The lack of support by black leaders is very plausible. Maybe a POD for this is a worse WWI, where more Americans are killed, and African American casualties are especially heavy. Seeing that the "mess in Europe" hasn't been fixed by the losses of their fathers and grandfathers, they may be leery of supporting another European war.
Abdul Hadi Pasha
January 29th, 2004, 10:29 PM
I think the performance of black units in WWII was likely a prerequisite for the Civil Rights movement...
February 1st, 2004, 06:04 AM
Hey guys I have read BLOODS- got my own copy at a big bookshop in Brisbane called BORDERS. I agree with PM Nixon's assessment of the book- it is a very interesting anthology of individual black servicemen's experiences of the VW, including Col Fred Cherry, shot down over NVN in Oct 1965 and the highest-ranking black POW to be captured by the Commies, who never broke under interrogation and refused to denounce America's war effort based on his strong faith in God, and his realisation that he represented all black Americans and couldn't let them down by speaking out against his country. I'd highly recommend this book, I've lent it to a mate now.
Matt, I think I recall that particular incident you mentioned in your post about the formation of an all-black unit, despite the US armed forces' VW racial integration, with 1 all-black LRRP team. This struck me as strange, since other VW sources have indicated that there weren't all that many African-American soldiers who served as LRRPs compared to other minorities, although there were some quite prominent Bloods as described in the works of Gary Linderer and others.
BTW, everybody else has provided some very interesting scenarios of how much more intense racism could've damaged the US during WWII. Another possible scenario for worse race relations: WI there were some very significant racially-related disturbances, which somehow became highly publicised, at a single of no. of US military installation/s in CONUS involving disillusioned, angry black soldiers oppressed by local Jim Crow laws and segregationist attitudes, against local bigoted white cops, civilians and soldiers who see blacks in uniform as a threat, resulting in large nos. of dead on both sides ? How bad an impact on race relations would such a WWII equivalent of the 1917 Houston mutiny (by irate members of the 24th Inf Regt stationed in the Jim Crow city) have had on US wartime society, politics and economy ? I've read about some major violent race incidents at military bases during WWII which were hushed up by the authorities, such as the 1943 Camp Van Dorn race riot in Mississippi, where members of the black 364th Inf Regt became involved in a race-based gunbattle against white MPS and civvy law enforcement authorities, with apparently hundreds of black soldiers killed indiscriminately and buried in unmarked graves. There were also other racial disturbances involving American forces stationed overseas, including the 1943 Bamber Bridge incident, besides numerous pub brawls between white combat troops and black service personnel in England (where black troops were sometimes assisted by sympathetic local white British civilians and off-duty servicemen), and frequent black-white altercations in Australia and New Guinea at such places as Melbourne and outback Queensland towns like Mount Isa, Rockhampton, and Charters Towers. WI such major incidents had been somehow leaked on a wider basis to the American public ?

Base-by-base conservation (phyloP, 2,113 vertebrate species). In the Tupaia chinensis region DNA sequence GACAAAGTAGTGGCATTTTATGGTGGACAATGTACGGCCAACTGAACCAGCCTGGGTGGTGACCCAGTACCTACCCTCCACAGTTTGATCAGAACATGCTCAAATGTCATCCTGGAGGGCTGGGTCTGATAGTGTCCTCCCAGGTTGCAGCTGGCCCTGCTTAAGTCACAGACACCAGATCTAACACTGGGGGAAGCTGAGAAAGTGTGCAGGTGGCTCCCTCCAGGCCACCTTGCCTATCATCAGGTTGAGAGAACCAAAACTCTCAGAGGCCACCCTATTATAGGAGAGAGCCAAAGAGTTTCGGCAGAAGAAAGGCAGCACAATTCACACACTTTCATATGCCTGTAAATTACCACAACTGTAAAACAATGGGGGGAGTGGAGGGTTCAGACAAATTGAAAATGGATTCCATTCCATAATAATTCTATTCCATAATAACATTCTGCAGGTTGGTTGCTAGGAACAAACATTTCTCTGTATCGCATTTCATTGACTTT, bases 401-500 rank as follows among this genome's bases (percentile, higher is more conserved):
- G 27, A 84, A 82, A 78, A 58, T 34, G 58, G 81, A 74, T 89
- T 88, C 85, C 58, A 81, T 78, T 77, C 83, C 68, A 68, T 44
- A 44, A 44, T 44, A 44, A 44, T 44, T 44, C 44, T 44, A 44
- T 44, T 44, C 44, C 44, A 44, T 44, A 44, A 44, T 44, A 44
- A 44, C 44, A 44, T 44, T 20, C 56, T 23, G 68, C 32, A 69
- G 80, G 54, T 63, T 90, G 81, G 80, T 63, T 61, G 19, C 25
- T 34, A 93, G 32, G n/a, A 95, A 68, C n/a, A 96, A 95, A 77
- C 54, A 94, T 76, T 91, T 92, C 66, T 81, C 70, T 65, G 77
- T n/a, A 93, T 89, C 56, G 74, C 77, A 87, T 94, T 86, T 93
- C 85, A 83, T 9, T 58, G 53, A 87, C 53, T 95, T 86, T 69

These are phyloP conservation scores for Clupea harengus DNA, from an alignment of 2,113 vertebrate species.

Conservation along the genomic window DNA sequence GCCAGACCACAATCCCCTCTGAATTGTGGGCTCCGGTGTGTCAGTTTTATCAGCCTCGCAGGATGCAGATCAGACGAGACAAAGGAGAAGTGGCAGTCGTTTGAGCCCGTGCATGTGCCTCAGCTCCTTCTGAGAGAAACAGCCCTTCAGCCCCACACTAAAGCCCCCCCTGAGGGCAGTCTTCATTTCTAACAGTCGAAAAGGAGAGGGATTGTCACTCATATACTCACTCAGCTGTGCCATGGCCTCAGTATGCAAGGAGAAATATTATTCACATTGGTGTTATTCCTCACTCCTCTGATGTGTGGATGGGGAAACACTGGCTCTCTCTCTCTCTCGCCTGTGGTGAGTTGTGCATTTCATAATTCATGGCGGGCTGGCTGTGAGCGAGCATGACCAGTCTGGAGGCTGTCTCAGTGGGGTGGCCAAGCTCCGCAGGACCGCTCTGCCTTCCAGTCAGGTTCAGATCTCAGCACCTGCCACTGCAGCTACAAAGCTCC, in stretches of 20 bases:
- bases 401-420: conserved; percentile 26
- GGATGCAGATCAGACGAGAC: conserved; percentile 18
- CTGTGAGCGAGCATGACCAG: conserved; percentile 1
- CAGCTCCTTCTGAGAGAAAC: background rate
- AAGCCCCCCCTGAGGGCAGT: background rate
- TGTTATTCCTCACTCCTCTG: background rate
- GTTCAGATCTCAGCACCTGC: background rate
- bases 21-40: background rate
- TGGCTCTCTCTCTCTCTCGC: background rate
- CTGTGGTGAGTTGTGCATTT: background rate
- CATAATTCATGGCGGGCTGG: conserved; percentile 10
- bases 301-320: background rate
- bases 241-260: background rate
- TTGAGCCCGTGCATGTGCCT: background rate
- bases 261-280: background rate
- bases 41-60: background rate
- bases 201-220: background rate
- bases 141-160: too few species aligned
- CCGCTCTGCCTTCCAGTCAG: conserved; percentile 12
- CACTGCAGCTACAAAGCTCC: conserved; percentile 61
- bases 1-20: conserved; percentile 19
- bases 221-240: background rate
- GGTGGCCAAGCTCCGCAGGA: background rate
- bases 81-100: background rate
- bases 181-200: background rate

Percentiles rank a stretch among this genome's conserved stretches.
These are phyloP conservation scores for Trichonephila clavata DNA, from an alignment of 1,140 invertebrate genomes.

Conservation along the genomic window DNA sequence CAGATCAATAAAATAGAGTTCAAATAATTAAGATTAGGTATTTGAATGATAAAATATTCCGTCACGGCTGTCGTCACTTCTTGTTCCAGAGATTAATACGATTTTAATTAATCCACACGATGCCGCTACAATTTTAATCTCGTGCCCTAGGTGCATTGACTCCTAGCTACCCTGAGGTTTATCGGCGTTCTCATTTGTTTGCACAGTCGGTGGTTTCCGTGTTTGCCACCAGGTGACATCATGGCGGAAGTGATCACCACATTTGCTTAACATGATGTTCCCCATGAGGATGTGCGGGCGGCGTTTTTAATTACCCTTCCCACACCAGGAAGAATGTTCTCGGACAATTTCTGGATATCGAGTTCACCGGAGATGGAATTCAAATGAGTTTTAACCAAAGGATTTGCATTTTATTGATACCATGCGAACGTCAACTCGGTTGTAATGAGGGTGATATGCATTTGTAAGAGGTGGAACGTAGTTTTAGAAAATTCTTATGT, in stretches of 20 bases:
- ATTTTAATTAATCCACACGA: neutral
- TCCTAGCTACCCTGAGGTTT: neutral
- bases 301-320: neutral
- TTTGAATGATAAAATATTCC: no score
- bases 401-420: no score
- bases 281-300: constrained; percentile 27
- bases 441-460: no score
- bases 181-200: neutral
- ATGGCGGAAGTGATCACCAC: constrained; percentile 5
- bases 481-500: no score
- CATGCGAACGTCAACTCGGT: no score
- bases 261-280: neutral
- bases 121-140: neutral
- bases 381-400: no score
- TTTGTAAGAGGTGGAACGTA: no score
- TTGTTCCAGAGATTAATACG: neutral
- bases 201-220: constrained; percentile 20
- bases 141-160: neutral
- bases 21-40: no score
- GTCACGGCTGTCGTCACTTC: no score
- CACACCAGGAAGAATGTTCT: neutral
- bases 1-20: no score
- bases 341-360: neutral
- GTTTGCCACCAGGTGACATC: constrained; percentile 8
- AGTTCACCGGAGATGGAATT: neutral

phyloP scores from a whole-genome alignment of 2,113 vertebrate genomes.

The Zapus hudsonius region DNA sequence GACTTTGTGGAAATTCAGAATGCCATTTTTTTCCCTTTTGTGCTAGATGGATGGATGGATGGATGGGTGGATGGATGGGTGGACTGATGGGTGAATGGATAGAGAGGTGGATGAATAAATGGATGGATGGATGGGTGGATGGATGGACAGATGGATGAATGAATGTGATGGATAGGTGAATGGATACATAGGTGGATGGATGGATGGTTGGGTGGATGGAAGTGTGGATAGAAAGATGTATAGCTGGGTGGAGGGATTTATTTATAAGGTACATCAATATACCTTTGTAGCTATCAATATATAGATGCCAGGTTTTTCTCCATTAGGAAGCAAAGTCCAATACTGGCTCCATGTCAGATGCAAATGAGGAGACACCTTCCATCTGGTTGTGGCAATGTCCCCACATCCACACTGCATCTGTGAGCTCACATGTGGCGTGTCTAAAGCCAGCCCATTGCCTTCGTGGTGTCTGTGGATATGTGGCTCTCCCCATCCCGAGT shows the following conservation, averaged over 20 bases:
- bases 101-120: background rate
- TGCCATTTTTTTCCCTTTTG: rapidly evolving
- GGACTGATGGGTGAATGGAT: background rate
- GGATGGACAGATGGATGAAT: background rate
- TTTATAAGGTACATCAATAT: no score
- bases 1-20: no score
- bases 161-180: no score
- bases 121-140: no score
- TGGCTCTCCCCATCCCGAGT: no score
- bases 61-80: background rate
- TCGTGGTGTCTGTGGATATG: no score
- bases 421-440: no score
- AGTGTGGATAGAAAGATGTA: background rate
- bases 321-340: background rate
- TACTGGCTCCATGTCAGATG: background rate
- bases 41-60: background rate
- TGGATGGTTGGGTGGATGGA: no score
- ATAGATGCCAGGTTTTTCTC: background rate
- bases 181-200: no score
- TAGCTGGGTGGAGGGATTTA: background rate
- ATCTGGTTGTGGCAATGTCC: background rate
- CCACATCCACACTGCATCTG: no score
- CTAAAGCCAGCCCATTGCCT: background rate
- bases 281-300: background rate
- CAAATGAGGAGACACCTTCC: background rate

February 1st, 2004, 03:54 PM
"1943 Camp Van Dorn race riot in Mississippi, where members of the black 364th Inf Regt became involved in a race-based gunbattle against white MPS and civvy law enforcement authorities, with apparently hundreds of black soldiers killed indiscriminately and buried in unmarked graves."
Where did you hear about this? Something that huge would surelyt be mentioned in "Home Front" portions of WWII books. Plus, if it's a battle between armed black soldiers and MPs and civilian cops (as opposed to a massacre or "police riot"), I'd expect that lots of the latter died too and in those times, the deaths of whites at the hands of blacks would probably provoke more trouble.
Are you talking about the situation in this link?
February 1st, 2004, 03:57 PM
Of course, the site suggested the soldiers were disarmed and massacred, so there wouldn't BE many white casualties.
February 1st, 2004, 04:01 PM
Yeah right on the money, Matt. You haven't read the book yourself, have you ? I've come across it myself, but as of yet haven't read it fully in detail. Part of Secret Hist, I s'pose ?
vBulletin® v3.8.4, Copyright ©2000-2013, Jelsoft Enterprises Ltd.